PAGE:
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digitalmars.D - D is to programming as Apple is to computers?

reply Sam <Sam_member pathlink.com> writes:
This D language is rather obscure!  Even though it's a powerful new robust
language, no one I know has heard of it.

It needs fame!
It needs to become wide-spread!

Why has java and .NET become so successful?  It's not because they are great
languages, but because they have powerful runtime libraries behind them.

I think D needs the same!  Ok so you have the STL with D.  That's great.  But
How do create a web form with D?  A web service?  Can I parse XML with D?  Can I
do database access with D?  Where are the libraries to do all things?  Can I
develop GUI applications?

You may be able to use MFC with D, but that does not count as MFC is the biggest
piece of garbage I had the misfortune of working with!

Can I use D with ASP.NET?  Is there another, better web technology that can be
used with D?

If someone adjusts the D compiler to work with the .NET framework, this could
push D into the spotlight.  Any language can use .NET's Common Language Runtime.
I'd like to see that!

I wish I could do this and create a D#, but I've never worked with compilers
before!  Also, is this D compiler open source?  What language is it written in?

Sam-
sam987883 yahoo.com
May 25 2005
next sibling parent reply "Andrew Fedoniouk" <news terrainformatica.com> writes:
"Apple is to computers", umm...

http://www.dsource.org/projects/
http://www.prowiki.org/wiki4d/wiki.cgi
May 25 2005
parent Sam <Sam_member pathlink.com> writes:
Wow!  Cool!

In article <d73e02$28g8$1 digitaldaemon.com>, Andrew Fedoniouk says...
"Apple is to computers", umm...

http://www.dsource.org/projects/
http://www.prowiki.org/wiki4d/wiki.cgi

Sam- sam987883 yahoo.com
May 25 2005
prev sibling next sibling parent reply Kyle Furlong <ky220 umail.ucsb.edu> writes:
Sam wrote:
 This D language is rather obscure!  Even though it's a powerful new robust
 language, no one I know has heard of it.
 
 It needs fame!
 It needs to become wide-spread!
 
 Why has java and .NET become so successful?  It's not because they are great
 languages, but because they have powerful runtime libraries behind them.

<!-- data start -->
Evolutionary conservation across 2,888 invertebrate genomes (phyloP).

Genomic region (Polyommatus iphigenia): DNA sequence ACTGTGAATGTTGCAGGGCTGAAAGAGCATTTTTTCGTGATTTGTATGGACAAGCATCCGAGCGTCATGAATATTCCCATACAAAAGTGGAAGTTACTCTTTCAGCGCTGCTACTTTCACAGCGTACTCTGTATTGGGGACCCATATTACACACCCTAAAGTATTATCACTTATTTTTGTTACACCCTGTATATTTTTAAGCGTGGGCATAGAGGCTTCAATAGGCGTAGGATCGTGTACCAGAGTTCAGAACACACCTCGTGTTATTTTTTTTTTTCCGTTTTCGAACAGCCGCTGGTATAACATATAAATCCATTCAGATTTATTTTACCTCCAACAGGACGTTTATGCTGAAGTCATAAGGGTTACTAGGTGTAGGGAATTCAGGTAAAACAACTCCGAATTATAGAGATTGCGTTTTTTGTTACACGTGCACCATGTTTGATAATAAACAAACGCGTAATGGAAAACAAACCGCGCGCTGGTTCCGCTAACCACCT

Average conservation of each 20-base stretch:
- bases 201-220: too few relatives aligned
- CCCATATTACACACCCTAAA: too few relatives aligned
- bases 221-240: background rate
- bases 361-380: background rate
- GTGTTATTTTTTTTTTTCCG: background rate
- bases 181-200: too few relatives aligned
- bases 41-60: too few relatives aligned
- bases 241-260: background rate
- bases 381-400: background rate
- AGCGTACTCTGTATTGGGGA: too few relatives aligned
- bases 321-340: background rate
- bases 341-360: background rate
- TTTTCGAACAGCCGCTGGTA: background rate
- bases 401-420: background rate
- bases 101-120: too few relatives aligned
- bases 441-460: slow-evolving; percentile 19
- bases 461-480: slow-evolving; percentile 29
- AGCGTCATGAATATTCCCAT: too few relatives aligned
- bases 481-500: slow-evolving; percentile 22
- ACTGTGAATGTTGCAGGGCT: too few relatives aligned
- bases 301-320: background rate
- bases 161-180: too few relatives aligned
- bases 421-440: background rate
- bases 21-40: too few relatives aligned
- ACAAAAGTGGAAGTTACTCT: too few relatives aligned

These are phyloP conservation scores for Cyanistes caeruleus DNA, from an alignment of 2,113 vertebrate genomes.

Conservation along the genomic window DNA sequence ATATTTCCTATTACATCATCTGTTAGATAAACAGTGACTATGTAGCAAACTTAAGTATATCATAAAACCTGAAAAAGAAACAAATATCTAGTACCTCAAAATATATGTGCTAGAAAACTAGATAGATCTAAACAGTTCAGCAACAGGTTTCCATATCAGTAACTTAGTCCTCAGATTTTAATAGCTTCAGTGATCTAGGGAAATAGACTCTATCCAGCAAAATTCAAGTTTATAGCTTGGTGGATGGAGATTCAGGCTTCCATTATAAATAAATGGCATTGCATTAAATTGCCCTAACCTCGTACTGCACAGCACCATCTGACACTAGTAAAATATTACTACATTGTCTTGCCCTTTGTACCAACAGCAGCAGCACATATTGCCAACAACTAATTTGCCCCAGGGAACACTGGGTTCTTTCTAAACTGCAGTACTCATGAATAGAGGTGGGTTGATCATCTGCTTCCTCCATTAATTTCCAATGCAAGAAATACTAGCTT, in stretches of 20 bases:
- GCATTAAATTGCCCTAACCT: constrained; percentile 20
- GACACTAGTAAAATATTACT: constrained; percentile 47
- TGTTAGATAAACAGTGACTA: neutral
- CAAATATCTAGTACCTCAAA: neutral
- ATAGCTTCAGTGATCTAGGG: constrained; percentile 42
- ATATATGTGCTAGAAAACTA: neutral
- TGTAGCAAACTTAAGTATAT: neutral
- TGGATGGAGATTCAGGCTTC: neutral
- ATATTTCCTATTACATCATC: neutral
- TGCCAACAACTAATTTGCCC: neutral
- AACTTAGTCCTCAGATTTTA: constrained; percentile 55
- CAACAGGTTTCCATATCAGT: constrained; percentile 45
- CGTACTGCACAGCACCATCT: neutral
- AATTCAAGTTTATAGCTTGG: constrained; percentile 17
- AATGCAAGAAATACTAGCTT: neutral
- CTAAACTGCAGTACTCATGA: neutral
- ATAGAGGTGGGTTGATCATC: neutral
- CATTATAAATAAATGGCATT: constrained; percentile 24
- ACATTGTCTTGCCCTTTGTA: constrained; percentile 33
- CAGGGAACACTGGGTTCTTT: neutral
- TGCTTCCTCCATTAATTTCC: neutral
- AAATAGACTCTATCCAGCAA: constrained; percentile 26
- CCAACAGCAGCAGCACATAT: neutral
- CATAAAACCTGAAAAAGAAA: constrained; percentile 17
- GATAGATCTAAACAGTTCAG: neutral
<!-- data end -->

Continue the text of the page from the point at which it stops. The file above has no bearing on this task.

I think D needs the same!  Ok so you have the STL with D.  That's great.  But
 How do create a web form with D?  A web service?  Can I parse XML with D?  Can
I
 do database access with D?  Where are the libraries to do all things?  Can I
 develop GUI applications?
 
 You may be able to use MFC with D, but that does not count as MFC is the
biggest
 piece of garbage I had the misfortune of working with!
 
 Can I use D with ASP.NET?  Is there another, better web technology that can be
 used with D?
 
 If someone adjusts the D compiler to work with the .NET framework, this could
 push D into the spotlight.  Any language can use .NET's Common Language
Runtime.
 I'd like to see that!
 
 I wish I could do this and create a D#, but I've never worked with compilers
 before!  Also, is this D compiler open source?  What language is it written in?
 
 Sam-
 sam987883 yahoo.com

I agree, as a language D is the latest and greatest, but in terms of the best use of my time... I will go with Java/.NET any day. I can code an application to search all the stocks on yahoo, with customizable queries, with C# in half the time it would take me to write just the foundation code that the .NET libraries provide to make this possible. From this perspective, Java/.NET will always be my platform of choice, my time is just too valuble to waste reinventing the wheel for each application I want to write. That being said, there are some good libraries out there. Mango is a good example. D needs more if it hopes to woo the Java/.NET crowd. If it doesnt, then, well, it does a very good job being the latest and greatest language in terms of the language itself.